Plagiarism is defined as:
the unacknowledged use of someone else’s work. This includes material or ideas from any (published or unpublished) sources, whether print, electronic (even if freely available on the internet) or audiovisual. Using the words or ideas of others without citing and referencing them would be construed as plagiarism, and is a very serious academic offence. At the end of the day, it is regarded as the stealing of intellectual property (Pears and Shields, 2019, p. 4).
When you plagiarise, you pass off someone else’s work, whether intentionally or unintentionally, as your own for your own benefit. You quote, paraphrase, summarise or copy material without acknowledging the original sources. When you plagiarise, you are not following correct referencing guidelines. You are guilty of academic dishonesty.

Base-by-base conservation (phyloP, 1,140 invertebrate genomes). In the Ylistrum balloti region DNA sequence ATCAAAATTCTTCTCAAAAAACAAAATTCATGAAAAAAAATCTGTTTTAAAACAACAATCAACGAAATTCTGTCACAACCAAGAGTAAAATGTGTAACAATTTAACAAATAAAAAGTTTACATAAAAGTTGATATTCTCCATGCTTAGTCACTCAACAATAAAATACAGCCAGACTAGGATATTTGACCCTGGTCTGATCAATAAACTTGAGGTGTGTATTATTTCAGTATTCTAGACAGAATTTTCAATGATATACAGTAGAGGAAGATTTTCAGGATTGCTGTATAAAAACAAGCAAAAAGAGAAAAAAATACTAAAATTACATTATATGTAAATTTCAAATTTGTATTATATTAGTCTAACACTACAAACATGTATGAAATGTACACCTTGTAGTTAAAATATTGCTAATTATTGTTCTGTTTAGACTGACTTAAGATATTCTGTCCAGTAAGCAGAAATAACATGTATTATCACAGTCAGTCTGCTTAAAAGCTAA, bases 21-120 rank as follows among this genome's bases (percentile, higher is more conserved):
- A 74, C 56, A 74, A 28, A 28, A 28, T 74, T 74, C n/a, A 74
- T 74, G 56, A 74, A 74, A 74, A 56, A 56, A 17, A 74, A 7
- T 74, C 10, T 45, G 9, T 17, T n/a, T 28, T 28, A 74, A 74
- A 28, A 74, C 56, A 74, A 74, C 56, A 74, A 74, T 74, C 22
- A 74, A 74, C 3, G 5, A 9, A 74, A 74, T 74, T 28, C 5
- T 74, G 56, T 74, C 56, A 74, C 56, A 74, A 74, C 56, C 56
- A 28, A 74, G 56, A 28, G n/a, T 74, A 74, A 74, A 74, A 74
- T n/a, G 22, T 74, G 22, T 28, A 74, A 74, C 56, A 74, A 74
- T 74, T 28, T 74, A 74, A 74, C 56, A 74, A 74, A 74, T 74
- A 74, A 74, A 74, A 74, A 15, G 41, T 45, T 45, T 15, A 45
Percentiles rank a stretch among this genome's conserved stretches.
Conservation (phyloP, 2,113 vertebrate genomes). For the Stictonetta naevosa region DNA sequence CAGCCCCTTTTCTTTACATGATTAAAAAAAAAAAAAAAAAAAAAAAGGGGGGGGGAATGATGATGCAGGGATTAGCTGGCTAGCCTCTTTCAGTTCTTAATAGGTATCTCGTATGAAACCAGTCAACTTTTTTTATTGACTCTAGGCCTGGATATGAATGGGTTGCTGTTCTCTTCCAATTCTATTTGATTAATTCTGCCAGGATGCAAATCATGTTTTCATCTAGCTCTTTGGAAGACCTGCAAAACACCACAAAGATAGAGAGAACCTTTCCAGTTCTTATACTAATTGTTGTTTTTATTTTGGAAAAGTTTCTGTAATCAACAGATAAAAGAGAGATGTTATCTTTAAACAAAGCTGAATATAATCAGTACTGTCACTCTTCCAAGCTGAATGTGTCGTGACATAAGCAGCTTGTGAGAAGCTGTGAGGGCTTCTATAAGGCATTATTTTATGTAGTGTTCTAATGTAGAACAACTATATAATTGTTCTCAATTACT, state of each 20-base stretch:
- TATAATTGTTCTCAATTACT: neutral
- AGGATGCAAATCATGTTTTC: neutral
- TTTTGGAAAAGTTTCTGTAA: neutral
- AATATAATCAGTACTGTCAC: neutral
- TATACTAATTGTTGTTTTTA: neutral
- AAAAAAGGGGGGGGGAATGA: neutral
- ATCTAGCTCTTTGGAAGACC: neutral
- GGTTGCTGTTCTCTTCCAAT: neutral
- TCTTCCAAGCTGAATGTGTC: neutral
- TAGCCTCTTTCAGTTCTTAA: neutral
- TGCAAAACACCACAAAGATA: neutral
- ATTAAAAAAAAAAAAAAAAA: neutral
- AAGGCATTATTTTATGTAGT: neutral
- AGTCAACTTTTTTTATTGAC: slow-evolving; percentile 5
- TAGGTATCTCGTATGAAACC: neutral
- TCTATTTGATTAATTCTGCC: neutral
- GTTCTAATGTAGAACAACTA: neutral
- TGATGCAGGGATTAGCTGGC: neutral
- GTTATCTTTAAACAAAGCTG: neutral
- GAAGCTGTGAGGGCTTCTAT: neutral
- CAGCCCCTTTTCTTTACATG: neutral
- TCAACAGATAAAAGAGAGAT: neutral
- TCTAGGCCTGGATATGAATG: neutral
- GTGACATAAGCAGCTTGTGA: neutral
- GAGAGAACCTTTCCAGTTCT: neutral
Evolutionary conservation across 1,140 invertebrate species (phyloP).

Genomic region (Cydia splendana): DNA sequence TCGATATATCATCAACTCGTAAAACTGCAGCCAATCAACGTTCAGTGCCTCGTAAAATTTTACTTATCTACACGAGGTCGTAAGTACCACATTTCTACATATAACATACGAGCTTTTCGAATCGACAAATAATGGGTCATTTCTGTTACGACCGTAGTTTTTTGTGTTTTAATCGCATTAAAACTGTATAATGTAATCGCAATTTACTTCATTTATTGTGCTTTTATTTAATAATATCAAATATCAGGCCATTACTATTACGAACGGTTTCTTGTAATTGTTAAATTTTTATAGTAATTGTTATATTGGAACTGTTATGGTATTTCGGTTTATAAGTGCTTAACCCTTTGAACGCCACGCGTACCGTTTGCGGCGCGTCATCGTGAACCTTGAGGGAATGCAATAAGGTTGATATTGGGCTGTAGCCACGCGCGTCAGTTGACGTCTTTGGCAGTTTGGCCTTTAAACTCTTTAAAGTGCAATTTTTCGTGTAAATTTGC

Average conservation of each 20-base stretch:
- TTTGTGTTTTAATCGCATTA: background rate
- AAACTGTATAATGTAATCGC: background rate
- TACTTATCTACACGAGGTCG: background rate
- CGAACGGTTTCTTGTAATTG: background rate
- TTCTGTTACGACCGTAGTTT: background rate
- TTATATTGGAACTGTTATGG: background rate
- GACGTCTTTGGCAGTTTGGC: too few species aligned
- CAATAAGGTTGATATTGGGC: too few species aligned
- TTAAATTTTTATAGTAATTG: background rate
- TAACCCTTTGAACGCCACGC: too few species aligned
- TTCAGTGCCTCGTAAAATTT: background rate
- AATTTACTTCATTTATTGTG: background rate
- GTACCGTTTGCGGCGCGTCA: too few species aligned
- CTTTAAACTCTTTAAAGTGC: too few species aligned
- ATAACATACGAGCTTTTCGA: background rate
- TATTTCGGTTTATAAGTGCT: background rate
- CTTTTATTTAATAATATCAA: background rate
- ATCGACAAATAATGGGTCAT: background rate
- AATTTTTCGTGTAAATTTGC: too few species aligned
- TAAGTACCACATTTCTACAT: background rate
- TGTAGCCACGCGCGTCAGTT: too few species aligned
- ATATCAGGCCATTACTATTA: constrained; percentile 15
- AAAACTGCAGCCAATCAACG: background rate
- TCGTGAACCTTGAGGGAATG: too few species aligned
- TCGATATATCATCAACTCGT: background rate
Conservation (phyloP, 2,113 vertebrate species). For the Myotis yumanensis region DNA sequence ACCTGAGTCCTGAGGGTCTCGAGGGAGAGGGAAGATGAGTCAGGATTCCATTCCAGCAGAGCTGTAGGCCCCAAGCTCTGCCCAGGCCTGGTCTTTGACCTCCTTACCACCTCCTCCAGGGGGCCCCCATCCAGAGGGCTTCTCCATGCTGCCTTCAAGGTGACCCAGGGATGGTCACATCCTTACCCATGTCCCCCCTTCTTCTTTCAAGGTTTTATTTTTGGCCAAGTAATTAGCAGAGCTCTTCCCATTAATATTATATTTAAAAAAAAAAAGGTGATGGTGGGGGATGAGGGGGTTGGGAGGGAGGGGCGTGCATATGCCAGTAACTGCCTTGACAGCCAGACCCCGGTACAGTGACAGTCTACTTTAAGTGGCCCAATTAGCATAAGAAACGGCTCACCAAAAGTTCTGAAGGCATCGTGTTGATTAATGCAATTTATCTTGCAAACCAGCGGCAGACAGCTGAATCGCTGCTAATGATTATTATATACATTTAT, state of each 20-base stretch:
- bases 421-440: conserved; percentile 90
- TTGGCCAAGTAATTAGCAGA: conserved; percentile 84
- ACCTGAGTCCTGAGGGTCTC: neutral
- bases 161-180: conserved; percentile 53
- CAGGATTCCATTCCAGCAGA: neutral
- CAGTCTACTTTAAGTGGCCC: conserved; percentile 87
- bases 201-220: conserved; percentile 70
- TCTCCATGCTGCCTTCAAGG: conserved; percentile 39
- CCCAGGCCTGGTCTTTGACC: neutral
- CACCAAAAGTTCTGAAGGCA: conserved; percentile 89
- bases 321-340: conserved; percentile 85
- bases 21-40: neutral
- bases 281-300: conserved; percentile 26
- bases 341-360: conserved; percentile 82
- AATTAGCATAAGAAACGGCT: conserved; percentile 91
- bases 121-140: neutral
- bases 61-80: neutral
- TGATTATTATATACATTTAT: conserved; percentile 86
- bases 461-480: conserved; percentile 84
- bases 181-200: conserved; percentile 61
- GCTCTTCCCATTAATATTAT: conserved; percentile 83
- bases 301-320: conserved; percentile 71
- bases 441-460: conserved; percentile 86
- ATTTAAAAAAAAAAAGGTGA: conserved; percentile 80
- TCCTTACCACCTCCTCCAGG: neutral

Source: NEIU Libraries (2020) What is academic honesty?
Some examples of plagiarism (Handley and Cox, 2007) include:
The 3 main tips for avoiding plagiarism are:
Some material is common knowledge and does not need to be referenced. Common knowledge includes facts that are generally known, or information that is expected to be known by someone working in a particular field.
Greta Thunberg, Pope Francis and Mary Robinson are well known advocates for climate change.
The Library, Technological University of the Shannon: Midwest